Garda investigation into Killygordon dog attack is ‘ongoing’

'Mick' Scanlon at play during the summer in the same field in which he was viciously attacked by two bull terrier dogs last weekend.

‘Mick’ Scanlon at play during the summer in the same field in which he was viciously attacked by two bull terrier dogs last weekend.

By Kate Heaney
GARDAI are expected to interview a local man suspected of owning two bull terriers who attacked and killed a family pet in the Killygordon area last weekend.

The 10 year-old Welsh Collie called ‘Mick’ died at the Donegal Animal Hospital on Monday evening, after being mauled by two Staffordshire Bull Terriers at Crossroads, Killygordon, the previous day.


At around 3 pm on Sunday, the two dogs – one grey/white and one brown – attacked the collie in a field at the rear of the owner’s house.

The grey/white terrier also tried to attack the dog’s owner, Mr Francie Scanlon (76), but he managed to stab it with a pitch fork, leaving it with shoulder injuries.

The two attackers left the field, but then returned a short-time later as Mr Scanlon and his wife Mary were taking their injured dog to safety.

Mr Scanlon was physically unharmed during the attack but was badly shaken and is said to be deeply upset at the circumstances in which his dog was killed.

The injured terrier has not been seen since, but is believed to have been taken across the border for treatment while the other dog was still at large until Wednesday, when it was finally tied up.

Wardens from the Donegal County Council dog pound were in the area but could not catch the dog. However, it is believed they have spoken to a number of suspected owners.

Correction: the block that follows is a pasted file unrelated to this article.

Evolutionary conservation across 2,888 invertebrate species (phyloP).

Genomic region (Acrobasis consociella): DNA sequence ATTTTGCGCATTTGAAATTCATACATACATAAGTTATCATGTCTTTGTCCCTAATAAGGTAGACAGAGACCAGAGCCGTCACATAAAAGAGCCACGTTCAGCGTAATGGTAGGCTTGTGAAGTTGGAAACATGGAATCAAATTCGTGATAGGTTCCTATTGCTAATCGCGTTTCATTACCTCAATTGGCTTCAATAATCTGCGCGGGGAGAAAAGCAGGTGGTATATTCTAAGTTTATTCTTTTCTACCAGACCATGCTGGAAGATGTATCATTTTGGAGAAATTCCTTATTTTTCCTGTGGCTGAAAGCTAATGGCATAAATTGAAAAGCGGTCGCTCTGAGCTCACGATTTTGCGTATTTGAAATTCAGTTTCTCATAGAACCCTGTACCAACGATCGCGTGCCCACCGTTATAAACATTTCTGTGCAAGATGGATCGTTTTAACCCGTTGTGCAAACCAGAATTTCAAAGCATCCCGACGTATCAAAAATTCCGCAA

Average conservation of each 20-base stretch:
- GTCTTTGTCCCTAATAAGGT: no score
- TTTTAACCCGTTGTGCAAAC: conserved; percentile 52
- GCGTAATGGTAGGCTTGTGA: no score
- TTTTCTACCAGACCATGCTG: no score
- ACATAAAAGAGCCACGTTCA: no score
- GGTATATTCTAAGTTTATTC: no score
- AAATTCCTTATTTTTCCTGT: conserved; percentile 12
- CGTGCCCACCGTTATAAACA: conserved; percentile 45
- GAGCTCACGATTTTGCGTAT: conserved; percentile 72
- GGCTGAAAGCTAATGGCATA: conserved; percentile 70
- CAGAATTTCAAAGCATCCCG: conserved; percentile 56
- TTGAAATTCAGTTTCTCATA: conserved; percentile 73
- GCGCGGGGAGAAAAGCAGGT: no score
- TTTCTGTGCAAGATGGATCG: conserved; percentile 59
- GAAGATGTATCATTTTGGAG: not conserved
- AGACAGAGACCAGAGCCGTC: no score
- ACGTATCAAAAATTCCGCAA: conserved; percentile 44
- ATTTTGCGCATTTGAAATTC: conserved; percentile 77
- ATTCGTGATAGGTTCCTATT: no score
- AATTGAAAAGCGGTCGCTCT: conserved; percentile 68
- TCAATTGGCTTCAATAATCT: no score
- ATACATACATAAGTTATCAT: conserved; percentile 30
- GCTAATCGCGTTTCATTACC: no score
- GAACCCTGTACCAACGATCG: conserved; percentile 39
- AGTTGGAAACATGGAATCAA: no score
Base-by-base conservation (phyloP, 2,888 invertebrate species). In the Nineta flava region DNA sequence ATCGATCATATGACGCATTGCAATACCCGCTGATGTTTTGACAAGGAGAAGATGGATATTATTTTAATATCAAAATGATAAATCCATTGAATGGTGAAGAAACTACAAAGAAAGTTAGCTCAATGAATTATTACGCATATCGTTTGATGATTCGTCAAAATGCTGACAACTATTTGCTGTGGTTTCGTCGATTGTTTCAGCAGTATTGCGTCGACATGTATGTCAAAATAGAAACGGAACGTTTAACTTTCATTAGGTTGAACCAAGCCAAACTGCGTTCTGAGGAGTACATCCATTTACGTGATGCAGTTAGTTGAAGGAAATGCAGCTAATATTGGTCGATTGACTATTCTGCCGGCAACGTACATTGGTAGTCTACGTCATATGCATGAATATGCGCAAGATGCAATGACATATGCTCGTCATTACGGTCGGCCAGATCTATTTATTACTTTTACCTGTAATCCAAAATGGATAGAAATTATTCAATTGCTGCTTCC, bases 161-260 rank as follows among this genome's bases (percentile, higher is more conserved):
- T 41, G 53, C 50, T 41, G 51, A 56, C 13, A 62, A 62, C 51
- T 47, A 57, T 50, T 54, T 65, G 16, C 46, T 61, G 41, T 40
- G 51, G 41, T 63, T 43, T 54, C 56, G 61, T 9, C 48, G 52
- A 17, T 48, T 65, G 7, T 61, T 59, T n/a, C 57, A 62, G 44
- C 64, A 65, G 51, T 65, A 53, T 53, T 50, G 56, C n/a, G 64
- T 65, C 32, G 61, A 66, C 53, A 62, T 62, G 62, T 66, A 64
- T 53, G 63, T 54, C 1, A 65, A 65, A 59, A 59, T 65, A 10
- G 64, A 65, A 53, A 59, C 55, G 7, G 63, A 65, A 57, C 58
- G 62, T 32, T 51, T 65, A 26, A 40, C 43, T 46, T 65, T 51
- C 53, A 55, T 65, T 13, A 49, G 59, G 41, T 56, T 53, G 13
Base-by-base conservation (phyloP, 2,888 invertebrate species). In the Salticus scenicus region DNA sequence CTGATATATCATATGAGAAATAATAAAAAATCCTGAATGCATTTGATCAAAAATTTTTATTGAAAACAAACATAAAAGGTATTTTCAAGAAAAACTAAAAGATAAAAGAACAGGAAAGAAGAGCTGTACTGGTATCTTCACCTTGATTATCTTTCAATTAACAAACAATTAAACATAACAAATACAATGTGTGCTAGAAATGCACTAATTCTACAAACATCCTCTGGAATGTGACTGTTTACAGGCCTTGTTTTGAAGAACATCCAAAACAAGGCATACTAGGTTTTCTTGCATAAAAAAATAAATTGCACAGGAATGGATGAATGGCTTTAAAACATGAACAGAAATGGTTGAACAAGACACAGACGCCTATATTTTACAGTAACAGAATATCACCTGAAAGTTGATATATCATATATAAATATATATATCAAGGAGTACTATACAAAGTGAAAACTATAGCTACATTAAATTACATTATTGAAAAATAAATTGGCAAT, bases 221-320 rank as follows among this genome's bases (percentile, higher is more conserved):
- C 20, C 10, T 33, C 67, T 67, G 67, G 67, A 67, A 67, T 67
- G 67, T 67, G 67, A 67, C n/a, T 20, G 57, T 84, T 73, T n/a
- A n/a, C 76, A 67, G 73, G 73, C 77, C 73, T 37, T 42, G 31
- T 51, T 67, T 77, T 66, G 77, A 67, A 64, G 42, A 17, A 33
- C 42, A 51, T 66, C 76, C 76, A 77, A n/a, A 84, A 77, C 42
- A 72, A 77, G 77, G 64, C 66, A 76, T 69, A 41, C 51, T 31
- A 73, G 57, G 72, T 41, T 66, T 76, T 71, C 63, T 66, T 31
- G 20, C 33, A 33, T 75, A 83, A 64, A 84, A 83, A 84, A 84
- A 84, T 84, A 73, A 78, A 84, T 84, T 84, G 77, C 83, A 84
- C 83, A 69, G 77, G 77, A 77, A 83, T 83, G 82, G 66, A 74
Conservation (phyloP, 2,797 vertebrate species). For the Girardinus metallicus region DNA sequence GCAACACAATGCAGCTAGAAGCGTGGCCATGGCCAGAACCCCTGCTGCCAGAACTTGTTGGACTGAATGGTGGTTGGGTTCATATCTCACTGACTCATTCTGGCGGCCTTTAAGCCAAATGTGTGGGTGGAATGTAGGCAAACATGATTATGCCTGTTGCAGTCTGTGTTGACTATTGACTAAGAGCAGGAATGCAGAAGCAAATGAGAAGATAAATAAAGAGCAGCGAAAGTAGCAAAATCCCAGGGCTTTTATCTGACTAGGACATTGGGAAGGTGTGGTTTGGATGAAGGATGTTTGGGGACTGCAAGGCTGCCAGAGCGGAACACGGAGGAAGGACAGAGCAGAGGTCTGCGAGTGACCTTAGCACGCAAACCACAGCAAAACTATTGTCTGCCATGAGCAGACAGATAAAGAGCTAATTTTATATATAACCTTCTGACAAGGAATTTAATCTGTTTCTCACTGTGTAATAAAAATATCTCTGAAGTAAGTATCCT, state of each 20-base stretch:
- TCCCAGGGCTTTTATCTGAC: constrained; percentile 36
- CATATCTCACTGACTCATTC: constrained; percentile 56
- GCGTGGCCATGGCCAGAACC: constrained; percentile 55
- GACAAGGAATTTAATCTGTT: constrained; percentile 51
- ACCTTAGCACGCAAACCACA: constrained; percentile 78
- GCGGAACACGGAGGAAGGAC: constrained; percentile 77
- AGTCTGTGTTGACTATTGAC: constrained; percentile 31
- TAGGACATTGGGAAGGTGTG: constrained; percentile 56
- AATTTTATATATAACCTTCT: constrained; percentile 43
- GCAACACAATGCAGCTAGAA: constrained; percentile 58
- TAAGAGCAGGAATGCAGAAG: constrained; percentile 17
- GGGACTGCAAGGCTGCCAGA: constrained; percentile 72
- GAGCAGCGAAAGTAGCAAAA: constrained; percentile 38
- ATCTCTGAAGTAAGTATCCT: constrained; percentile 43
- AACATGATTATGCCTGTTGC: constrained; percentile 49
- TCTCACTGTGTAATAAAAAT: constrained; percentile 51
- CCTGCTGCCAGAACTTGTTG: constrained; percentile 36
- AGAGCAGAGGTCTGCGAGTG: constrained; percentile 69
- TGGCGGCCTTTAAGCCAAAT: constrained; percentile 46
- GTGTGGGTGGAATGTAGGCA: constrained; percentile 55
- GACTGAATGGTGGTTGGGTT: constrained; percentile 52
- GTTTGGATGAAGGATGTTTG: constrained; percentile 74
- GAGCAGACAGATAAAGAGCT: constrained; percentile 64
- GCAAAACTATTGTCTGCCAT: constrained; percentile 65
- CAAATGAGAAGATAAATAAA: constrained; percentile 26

Mr Scanlon has made a formal complaint to Ballybofey Gardai and they are investigating the matter and are expected to question the suspected owner of the two dogs in the coming days.


A spokesman for Ballybofey Garda Station said they received numerous calls after the attack from people who said they knew who owned the dogs.

A Staffordshire Pit Bull Terrier is listed as “dangerous” and should be muzzled and kept on a leash when in public, according to a spokesman for the ISPCA.

The dog, also known as ‘staffies’, are said to be perfectly good pets, however, they can react violently to other dogs.

Meanwhile, the vet who treated ‘Mick’ at the Donegal Animal Hospital in Letterkenny, said he would have went through a “horrible” ordeal.

Ms Amy Martin confirmed that Mick suffered “multiple puncture wounds” as well as severe shock and, possibly, internal injuries.

Ballybofey Gardai are still appealing to anyone who may have seen the dogs in the area around the time of the incident, or who can identify the owner, to contact Ballybofey Garda Station on 9137740.

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